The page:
Tangasseri, India

Tangasseri or Thangassery is a heavily populated beach area on the shores of the Arabian Sea in Kollam city, Kerala, India. It is located about 5 kilometres (3.1 mi) from the city centre and 71 kilometres (44 mi) from Thiruvanthapuram, the state capital. Archaeologists recently discovered Chinese coins and other artefacts along the coast, which reveal the historic background of the location. Kollam Port makes Tangasseri an important place on the world maritime map.

In 1502, the Portuguese were the first Europeans to establish a trading centre in Tangasseri and the area soon became a major centre for the pepper trade. In the wars with the Moors and Arabs that followed, the ancient church of St Thomas was destroyed. Tangasseri’s St Thomas Fort, built by the Portuguese in 1517, was destroyed in the subsequent wars with the Dutch. In 1661, the Dutch took possession of the city. The remains of both the Dutch and Portuguese forts can still be seen in Tangasseri. In the 18th century, the kingdom of Travancore first conquered Kollam, followed by the British in 1795. Tangasseri remains an Anglo-Indian settlement in character, though there are few Anglo-Indians in the population. The Infant Jesus Church in Tangasseri, an old Portuguese-built church, remains as a memento of Portuguese rule. The old cathedral was demolished and replaced by a new cathedral at a cost of around 4.5 crore (US$700,000); it was consecrated and blessed on 3 December 2005. The metallic cross on the top is one of the largest crosses in India.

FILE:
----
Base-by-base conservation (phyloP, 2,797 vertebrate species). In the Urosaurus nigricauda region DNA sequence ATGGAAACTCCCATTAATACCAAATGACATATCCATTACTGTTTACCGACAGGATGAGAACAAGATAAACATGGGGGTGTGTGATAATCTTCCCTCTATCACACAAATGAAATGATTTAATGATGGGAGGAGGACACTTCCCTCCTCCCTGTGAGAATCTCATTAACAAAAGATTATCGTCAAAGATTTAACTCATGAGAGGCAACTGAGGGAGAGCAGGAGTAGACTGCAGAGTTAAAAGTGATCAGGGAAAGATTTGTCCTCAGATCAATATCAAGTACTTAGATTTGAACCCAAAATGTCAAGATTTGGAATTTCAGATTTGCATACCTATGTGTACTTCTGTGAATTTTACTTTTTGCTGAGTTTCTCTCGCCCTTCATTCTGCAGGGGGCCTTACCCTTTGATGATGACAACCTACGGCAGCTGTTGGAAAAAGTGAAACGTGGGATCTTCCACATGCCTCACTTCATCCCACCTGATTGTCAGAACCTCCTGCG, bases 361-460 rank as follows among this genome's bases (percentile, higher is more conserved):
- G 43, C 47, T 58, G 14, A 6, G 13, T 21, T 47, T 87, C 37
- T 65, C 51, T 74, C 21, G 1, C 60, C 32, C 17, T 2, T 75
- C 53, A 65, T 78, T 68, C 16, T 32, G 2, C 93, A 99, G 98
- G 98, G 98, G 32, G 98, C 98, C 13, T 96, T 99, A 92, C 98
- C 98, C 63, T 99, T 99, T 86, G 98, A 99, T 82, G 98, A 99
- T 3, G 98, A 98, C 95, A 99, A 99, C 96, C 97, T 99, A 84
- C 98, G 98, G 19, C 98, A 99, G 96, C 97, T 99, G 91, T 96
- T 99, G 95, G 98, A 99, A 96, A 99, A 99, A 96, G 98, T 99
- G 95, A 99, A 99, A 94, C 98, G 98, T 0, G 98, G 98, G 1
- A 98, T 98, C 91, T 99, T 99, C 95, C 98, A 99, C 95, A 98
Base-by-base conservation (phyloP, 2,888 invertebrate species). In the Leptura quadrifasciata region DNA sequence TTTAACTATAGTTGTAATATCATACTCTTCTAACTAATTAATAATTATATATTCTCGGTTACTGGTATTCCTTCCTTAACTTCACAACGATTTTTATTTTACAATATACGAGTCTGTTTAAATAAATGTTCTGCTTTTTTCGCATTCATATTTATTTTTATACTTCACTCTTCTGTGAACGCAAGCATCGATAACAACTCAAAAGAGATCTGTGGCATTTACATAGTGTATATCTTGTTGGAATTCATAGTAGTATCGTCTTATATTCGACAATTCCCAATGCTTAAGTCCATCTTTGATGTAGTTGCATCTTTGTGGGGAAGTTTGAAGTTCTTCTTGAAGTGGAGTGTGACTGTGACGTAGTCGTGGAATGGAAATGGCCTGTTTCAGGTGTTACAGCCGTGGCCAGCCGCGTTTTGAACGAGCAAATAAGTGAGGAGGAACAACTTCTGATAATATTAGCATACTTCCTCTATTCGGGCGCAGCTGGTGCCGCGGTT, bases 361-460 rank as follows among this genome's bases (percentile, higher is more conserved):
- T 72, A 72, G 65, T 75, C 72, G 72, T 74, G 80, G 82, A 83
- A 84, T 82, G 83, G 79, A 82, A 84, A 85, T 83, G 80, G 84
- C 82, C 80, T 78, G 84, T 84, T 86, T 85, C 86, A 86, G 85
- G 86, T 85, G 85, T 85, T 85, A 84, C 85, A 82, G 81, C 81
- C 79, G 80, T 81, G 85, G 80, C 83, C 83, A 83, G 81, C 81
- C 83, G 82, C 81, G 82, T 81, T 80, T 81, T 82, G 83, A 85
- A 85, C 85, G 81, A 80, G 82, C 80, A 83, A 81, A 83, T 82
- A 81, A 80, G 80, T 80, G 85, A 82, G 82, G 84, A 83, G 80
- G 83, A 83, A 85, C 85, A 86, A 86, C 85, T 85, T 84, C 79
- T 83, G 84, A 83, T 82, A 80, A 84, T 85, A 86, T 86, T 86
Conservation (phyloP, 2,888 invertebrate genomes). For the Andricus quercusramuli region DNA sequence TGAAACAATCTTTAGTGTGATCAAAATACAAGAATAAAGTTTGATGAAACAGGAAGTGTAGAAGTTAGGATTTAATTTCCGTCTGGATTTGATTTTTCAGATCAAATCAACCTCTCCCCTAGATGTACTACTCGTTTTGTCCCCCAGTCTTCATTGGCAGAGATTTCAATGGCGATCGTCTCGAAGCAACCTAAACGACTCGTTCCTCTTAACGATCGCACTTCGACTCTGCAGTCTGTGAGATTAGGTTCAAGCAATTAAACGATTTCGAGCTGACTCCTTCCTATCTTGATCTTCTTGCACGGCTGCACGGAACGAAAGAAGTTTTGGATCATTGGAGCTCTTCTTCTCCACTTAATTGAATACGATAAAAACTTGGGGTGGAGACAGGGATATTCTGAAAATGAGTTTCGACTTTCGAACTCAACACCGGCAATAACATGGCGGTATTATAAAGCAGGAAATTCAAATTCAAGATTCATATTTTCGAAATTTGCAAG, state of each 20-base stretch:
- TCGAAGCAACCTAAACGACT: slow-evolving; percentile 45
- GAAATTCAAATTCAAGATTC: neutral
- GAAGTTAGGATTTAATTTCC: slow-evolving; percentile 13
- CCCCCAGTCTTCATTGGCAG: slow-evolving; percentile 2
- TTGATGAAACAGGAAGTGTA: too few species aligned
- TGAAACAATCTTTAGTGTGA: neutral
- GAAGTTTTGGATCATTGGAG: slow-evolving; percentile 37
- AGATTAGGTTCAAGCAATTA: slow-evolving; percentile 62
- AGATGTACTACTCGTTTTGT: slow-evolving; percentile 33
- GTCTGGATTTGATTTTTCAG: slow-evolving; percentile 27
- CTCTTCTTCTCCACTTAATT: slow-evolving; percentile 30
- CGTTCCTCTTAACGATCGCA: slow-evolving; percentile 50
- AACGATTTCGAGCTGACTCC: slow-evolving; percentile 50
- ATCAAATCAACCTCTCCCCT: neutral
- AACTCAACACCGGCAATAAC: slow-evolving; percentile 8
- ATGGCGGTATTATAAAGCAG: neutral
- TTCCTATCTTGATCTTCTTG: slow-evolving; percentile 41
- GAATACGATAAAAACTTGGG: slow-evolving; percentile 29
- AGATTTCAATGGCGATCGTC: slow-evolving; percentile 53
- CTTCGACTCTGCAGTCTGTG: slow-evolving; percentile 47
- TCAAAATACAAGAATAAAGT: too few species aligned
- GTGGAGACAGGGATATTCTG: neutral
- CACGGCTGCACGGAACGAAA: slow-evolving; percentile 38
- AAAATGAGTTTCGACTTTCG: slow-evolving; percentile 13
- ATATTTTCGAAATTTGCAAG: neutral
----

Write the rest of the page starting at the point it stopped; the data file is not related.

Tangasseri is a picturesque seaside village with a three kilometre long beach on which stands a 144 feet tall lighthouse—a silent sentinel warning seamen since 1902 of the treacherous reefs. There are also ruins of Portuguese and Dutch forts and 18th century churches.

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